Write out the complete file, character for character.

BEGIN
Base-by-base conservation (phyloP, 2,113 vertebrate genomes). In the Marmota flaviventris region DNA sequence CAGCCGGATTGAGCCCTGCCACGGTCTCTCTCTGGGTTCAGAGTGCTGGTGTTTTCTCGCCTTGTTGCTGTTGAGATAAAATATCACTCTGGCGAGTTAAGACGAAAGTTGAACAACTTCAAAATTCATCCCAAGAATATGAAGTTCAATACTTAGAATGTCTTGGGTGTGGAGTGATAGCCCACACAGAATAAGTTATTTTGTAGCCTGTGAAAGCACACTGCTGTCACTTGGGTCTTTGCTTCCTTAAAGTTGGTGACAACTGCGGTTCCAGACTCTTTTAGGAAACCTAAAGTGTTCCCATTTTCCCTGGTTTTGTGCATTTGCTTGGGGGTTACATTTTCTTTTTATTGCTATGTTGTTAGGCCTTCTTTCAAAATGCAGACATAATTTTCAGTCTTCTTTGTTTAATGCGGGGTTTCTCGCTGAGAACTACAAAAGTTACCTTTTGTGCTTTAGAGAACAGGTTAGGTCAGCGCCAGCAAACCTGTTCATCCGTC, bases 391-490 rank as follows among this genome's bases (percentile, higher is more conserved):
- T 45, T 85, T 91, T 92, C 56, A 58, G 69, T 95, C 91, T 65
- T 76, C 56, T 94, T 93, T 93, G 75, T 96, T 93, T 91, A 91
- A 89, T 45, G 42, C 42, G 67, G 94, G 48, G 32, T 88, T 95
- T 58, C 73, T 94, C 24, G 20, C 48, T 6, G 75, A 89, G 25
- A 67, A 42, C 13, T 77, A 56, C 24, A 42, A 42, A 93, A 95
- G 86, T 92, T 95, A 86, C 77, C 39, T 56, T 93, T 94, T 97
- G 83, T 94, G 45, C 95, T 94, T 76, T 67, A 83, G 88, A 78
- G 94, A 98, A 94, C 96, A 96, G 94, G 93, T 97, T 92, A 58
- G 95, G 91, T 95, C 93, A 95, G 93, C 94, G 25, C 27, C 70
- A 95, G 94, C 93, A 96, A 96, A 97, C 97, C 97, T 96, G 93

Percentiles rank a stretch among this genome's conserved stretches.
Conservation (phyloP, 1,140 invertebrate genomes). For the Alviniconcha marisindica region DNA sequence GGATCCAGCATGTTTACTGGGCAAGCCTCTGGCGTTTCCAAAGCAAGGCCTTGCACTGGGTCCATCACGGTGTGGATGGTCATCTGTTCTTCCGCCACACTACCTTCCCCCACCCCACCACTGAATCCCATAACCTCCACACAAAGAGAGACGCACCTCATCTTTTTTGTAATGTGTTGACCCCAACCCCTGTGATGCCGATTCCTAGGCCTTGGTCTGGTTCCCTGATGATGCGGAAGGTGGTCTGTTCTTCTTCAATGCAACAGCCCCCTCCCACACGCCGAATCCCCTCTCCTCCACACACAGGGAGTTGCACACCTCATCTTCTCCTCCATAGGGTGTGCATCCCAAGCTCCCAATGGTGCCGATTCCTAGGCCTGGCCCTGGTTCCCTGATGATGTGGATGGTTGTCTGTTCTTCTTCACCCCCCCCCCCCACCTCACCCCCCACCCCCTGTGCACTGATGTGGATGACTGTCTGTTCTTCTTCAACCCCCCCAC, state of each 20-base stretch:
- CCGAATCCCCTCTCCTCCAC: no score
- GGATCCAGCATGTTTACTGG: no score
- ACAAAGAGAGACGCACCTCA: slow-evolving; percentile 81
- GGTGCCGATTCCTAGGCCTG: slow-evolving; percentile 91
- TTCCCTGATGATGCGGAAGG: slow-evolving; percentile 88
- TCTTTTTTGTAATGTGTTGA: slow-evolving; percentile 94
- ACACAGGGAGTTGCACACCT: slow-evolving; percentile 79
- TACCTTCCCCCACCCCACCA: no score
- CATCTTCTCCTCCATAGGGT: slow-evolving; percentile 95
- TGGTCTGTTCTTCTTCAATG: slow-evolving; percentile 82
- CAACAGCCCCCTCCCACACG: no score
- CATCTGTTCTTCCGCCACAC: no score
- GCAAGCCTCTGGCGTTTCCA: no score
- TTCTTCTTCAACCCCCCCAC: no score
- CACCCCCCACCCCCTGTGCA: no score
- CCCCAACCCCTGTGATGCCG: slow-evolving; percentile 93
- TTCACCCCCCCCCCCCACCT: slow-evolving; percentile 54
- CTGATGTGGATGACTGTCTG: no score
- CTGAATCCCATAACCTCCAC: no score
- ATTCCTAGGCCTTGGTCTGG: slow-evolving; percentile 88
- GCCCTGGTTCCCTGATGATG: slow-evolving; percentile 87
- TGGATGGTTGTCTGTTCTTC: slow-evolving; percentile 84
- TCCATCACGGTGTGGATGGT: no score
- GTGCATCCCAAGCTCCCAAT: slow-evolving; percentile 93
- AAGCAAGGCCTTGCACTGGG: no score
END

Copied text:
Base-by-base conservation (phyloP, 2,113 vertebrate genomes). In the Marmota flaviventris region DNA sequence CAGCCGGATTGAGCCCTGCCACGGTCTCTCTCTGGGTTCAGAGTGCTGGTGTTTTCTCGCCTTGTTGCTGTTGAGATAAAATATCACTCTGGCGAGTTAAGACGAAAGTTGAACAACTTCAAAATTCATCCCAAGAATATGAAGTTCAATACTTAGAATGTCTTGGGTGTGGAGTGATAGCCCACACAGAATAAGTTATTTTGTAGCCTGTGAAAGCACACTGCTGTCACTTGGGTCTTTGCTTCCTTAAAGTTGGTGACAACTGCGGTTCCAGACTCTTTTAGGAAACCTAAAGTGTTCCCATTTTCCCTGGTTTTGTGCATTTGCTTGGGGGTTACATTTTCTTTTTATTGCTATGTTGTTAGGCCTTCTTTCAAAATGCAGACATAATTTTCAGTCTTCTTTGTTTAATGCGGGGTTTCTCGCTGAGAACTACAAAAGTTACCTTTTGTGCTTTAGAGAACAGGTTAGGTCAGCGCCAGCAAACCTGTTCATCCGTC, bases 391-490 rank as follows among this genome's bases (percentile, higher is more conserved):
- T 45, T 85, T 91, T 92, C 56, A 58, G 69, T 95, C 91, T 65
- T 76, C 56, T 94, T 93, T 93, G 75, T 96, T 93, T 91, A 91
- A 89, T 45, G 42, C 42, G 67, G 94, G 48, G 32, T 88, T 95
- T 58, C 73, T 94, C 24, G 20, C 48, T 6, G 75, A 89, G 25
- A 67, A 42, C 13, T 77, A 56, C 24, A 42, A 42, A 93, A 95
- G 86, T 92, T 95, A 86, C 77, C 39, T 56, T 93, T 94, T 97
- G 83, T 94, G 45, C 95, T 94, T 76, T 67, A 83, G 88, A 78
- G 94, A 98, A 94, C 96, A 96, G 94, G 93, T 97, T 92, A 58
- G 95, G 91, T 95, C 93, A 95, G 93, C 94, G 25, C 27, C 70
- A 95, G 94, C 93, A 96, A 96, A 97, C 97, C 97, T 96, G 93

Percentiles rank a stretch among this genome's conserved stretches.
Conservation (phyloP, 1,140 invertebrate genomes). For the Alviniconcha marisindica region DNA sequence GGATCCAGCATGTTTACTGGGCAAGCCTCTGGCGTTTCCAAAGCAAGGCCTTGCACTGGGTCCATCACGGTGTGGATGGTCATCTGTTCTTCCGCCACACTACCTTCCCCCACCCCACCACTGAATCCCATAACCTCCACACAAAGAGAGACGCACCTCATCTTTTTTGTAATGTGTTGACCCCAACCCCTGTGATGCCGATTCCTAGGCCTTGGTCTGGTTCCCTGATGATGCGGAAGGTGGTCTGTTCTTCTTCAATGCAACAGCCCCCTCCCACACGCCGAATCCCCTCTCCTCCACACACAGGGAGTTGCACACCTCATCTTCTCCTCCATAGGGTGTGCATCCCAAGCTCCCAATGGTGCCGATTCCTAGGCCTGGCCCTGGTTCCCTGATGATGTGGATGGTTGTCTGTTCTTCTTCACCCCCCCCCCCCACCTCACCCCCCACCCCCTGTGCACTGATGTGGATGACTGTCTGTTCTTCTTCAACCCCCCCAC, state of each 20-base stretch:
- CCGAATCCCCTCTCCTCCAC: no score
- GGATCCAGCATGTTTACTGG: no score
- ACAAAGAGAGACGCACCTCA: slow-evolving; percentile 81
- GGTGCCGATTCCTAGGCCTG: slow-evolving; percentile 91
- TTCCCTGATGATGCGGAAGG: slow-evolving; percentile 88
- TCTTTTTTGTAATGTGTTGA: slow-evolving; percentile 94
- ACACAGGGAGTTGCACACCT: slow-evolving; percentile 79
- TACCTTCCCCCACCCCACCA: no score
- CATCTTCTCCTCCATAGGGT: slow-evolving; percentile 95
- TGGTCTGTTCTTCTTCAATG: slow-evolving; percentile 82
- CAACAGCCCCCTCCCACACG: no score
- CATCTGTTCTTCCGCCACAC: no score
- GCAAGCCTCTGGCGTTTCCA: no score
- TTCTTCTTCAACCCCCCCAC: no score
- CACCCCCCACCCCCTGTGCA: no score
- CCCCAACCCCTGTGATGCCG: slow-evolving; percentile 93
- TTCACCCCCCCCCCCCACCT: slow-evolving; percentile 54
- CTGATGTGGATGACTGTCTG: no score
- CTGAATCCCATAACCTCCAC: no score
- ATTCCTAGGCCTTGGTCTGG: slow-evolving; percentile 88
- GCCCTGGTTCCCTGATGATG: slow-evolving; percentile 87
- TGGATGGTTGTCTGTTCTTC: slow-evolving; percentile 84
- TCCATCACGGTGTGGATGGT: no score
- GTGCATCCCAAGCTCCCAAT: slow-evolving; percentile 93
- AAGCAAGGCCTTGCACTGGG: no score